Guest blog: Child poverty and the impact of imprisonment


Families Outside

Reflecting on Challenge Poverty Week from Families Outside’s perspective, the message is clear: for many families in Scotland, poverty can be all-encompassing… and this can have a massive effect on children.

When the current Scottish First Minister took office, ending child poverty was noted as high priority. However, in much of the legislation and policy surrounding this issue, one key driver of child poverty – and a significant threat to children’s rights – is often overlooked: the imprisonment of a family member or loved one.

Many children and families are subject to the dual impacts of poverty and imprisonment. 45% of all arrivals in prison come from Scotland’s 20% most deprived areas, and when a family member goes to prison, the strain on the family finances is only increased. Families Outside’s recent financial impact report, Paying the Price: The Cost to Families of Imprisonment and Release, found that many families spend more than a third of their monthly income supporting someone who has been sentenced to prison, while families supporting someone on remand spend more than half of their monthly income. These costs overwhelmingly fall to women on low incomes.

Similarly, childcare often falls to women, particularly when a family member is imprisoned. As a result, women and families who are already experiencing poverty are being pushed to breaking point in terms of time and resources. Without suitable intervention, this can have a significant and often lasting impact on the children in their care. In the majority of cases, women’s poverty is child poverty…

Imprisonment of a household member is one of the ten adverse childhood experiences (ACEs), known to have a significant impact on children and young people’s long-term health and wellbeing, and have a significant impact on children’s family relationships. One mother described the distress caused by the high costs of mobile phones in prison which often mean that her daughter’s limited contact with her father in prison is cut short:

“The phones are so expensive […] The money is going down quickly, and I have to put in extra…But if you have £5 on your phone, she is 4, she doesn’t understand, when the phone cuts off she doesn’t understand that the money has run out.”

Growing up in poverty, on top of the imprisonment of a household member, can mean that children are also at a higher risk of exposure to other ACEs. Without proper support, children with a parent in prison are three times more likely to go on to develop serious mental ill health than children who do not experience this.

There is currently a conspicuous lack of data collected on children affected by imprisonment. Although an estimated 20-27,000 children experience the imprisonment of a parent each year in Scotland, this number is exactly that: an estimate. As a result, many children affected by imprisonment remain unacknowledged and unsupported.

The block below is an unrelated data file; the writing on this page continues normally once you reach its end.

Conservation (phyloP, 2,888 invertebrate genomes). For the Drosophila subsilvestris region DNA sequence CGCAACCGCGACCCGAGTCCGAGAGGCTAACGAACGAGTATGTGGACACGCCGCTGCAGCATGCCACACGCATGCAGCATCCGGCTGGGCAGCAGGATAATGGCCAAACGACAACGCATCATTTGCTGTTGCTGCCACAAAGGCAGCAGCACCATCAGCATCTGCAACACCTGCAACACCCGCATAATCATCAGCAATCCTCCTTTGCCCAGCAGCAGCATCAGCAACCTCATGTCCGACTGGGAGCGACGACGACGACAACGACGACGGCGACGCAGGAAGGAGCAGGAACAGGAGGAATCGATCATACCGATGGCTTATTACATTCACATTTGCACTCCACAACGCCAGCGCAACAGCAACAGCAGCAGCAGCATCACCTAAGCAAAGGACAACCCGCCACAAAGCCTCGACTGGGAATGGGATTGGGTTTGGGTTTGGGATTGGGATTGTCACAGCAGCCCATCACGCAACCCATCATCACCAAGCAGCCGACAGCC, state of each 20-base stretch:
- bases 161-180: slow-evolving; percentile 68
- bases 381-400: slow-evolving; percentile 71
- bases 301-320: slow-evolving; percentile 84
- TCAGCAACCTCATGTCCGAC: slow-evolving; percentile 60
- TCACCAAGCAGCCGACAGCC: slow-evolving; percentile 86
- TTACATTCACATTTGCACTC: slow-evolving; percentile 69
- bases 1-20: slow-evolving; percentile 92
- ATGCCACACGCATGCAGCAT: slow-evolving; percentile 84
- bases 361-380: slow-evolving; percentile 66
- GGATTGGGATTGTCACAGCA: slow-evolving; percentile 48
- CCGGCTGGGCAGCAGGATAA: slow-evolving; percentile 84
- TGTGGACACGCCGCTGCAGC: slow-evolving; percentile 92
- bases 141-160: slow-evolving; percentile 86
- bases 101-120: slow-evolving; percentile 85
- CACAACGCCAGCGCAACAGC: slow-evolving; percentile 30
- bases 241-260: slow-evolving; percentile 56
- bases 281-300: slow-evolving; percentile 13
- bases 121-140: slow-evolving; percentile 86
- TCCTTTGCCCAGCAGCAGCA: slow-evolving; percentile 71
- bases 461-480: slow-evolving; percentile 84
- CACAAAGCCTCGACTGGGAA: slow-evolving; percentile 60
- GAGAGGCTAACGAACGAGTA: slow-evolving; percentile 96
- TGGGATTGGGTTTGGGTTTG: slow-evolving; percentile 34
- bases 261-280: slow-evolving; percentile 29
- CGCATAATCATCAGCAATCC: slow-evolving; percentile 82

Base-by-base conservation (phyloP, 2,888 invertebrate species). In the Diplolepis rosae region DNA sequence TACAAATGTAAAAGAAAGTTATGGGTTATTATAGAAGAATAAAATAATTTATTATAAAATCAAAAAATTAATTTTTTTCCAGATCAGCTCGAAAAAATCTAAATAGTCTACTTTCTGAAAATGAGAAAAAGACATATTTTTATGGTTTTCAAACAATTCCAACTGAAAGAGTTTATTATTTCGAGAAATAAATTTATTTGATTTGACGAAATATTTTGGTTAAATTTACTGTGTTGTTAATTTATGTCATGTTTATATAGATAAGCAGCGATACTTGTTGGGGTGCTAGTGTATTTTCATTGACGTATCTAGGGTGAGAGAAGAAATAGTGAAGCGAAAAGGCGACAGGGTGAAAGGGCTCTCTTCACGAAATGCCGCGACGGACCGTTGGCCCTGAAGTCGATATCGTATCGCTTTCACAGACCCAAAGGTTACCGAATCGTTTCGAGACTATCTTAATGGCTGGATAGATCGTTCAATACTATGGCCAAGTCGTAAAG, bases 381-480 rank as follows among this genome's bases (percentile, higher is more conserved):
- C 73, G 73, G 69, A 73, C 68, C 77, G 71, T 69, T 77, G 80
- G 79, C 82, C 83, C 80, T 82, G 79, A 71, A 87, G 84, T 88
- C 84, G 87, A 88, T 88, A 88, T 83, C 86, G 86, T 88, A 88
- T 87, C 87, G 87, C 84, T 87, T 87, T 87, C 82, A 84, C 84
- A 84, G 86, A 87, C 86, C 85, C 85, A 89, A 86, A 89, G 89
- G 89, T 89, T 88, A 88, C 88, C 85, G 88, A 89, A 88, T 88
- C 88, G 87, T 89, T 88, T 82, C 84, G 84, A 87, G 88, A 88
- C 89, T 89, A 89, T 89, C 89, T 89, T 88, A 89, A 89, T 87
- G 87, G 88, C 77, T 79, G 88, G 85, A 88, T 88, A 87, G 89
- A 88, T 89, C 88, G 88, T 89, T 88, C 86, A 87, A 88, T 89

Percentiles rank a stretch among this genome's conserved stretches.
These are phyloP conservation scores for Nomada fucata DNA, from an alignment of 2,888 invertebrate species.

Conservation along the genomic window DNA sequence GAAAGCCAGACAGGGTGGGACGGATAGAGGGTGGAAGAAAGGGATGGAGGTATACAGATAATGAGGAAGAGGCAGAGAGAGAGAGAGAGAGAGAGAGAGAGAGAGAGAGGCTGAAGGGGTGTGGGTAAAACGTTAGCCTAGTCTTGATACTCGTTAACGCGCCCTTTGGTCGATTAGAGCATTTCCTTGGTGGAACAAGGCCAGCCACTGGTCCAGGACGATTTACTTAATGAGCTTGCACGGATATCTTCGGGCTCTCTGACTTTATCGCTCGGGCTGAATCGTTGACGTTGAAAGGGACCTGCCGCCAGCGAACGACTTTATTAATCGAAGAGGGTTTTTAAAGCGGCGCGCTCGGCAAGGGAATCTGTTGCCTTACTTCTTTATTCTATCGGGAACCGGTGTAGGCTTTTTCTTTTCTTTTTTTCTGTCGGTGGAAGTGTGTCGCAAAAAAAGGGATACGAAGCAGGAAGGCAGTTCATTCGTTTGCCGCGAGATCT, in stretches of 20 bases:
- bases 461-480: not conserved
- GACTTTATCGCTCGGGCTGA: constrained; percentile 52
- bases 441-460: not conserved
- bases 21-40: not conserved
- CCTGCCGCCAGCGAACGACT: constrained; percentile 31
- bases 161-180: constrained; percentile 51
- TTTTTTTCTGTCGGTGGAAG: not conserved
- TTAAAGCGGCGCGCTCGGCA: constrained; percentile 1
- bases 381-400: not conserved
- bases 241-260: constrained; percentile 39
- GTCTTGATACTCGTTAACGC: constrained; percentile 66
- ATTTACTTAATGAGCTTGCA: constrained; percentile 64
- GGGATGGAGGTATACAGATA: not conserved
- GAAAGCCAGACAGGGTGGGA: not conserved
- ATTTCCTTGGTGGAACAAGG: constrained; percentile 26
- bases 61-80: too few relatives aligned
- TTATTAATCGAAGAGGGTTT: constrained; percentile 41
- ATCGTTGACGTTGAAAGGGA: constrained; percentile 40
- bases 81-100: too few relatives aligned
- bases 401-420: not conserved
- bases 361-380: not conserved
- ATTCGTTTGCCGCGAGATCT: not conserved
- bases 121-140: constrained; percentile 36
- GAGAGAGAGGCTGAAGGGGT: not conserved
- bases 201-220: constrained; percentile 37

Children and families affected by imprisonment are not currently recognised as one of the priority families in Scottish Government’s recent Tackling Child Poverty Delivery Plan. These priority families include lone parent families, minority ethnic families, families with a disabled adult or child, families with three or more children, families with a mother under 25, and families with a child under one year of age. Many families affected by imprisonment may fall into one or more of these groups, and often women supporting someone in prison have very similar lived experiences to lone parents, even though they may not define themselves as such. Their partner may still be involved in family life but, due to their imprisonment, families affected by imprisonment experience some of the same hardships that lone parent families face, on top of the costs of supporting someone in prison. In spite of this, a lack of targeted support for the costs of imprisonment means that often particularly vulnerable children and families are struggling needlessly.

More must be done for all of Scotland’s vulnerable children. The Scottish Child Payment was introduced in 2021 to support low-income families and has subsequently increased to a payment of £25 per week. However, nearly a quarter of children in Scotland are still living in poverty, and more than two-thirds of children in poverty live in working households. As both Child Poverty Action Group and Save the Children suggest, the Scottish Child Payment should be increased to at least £40 per week in order to meet child poverty targets effectively. Not only this, but this benefit and others like it must be made more accessible, and more awareness must be raised to ensure that children and families can access the support to which they are entitled. Prof Nancy Loucks, CEO of Families Outside, notes:

“Imprisonment creates enormous difficulties for the families left behind; financial impact is just one of these, but a key one that affects housing, education, social capital, physical and mental health, and access to opportunities. Recognition of this group of children is crucial to help us highlight and address this hidden punishment.”

In the wake of a pandemic and cost-of-living crises, poverty is an increasingly persistent issue that must be comprehensively addressed. It is a major human – and children’s – rights issue that both the UNCRC (Incorporation) (Scotland) Bill and the forthcoming Scottish Human Rights Bill will require bold action to address. However, we cannot simply wait for the change it is to be hoped these legislative developments will deliver. Families, and specifically children, carrying the weight of both poverty and imprisonment need targeted support, and they need it now. As it stands, they are falling through the cracks.

If you, or someone you know, is struggling with this and need support, you can reach out to Families Outside’s non-judgemental Support & Information Helpline.


Stay in the loop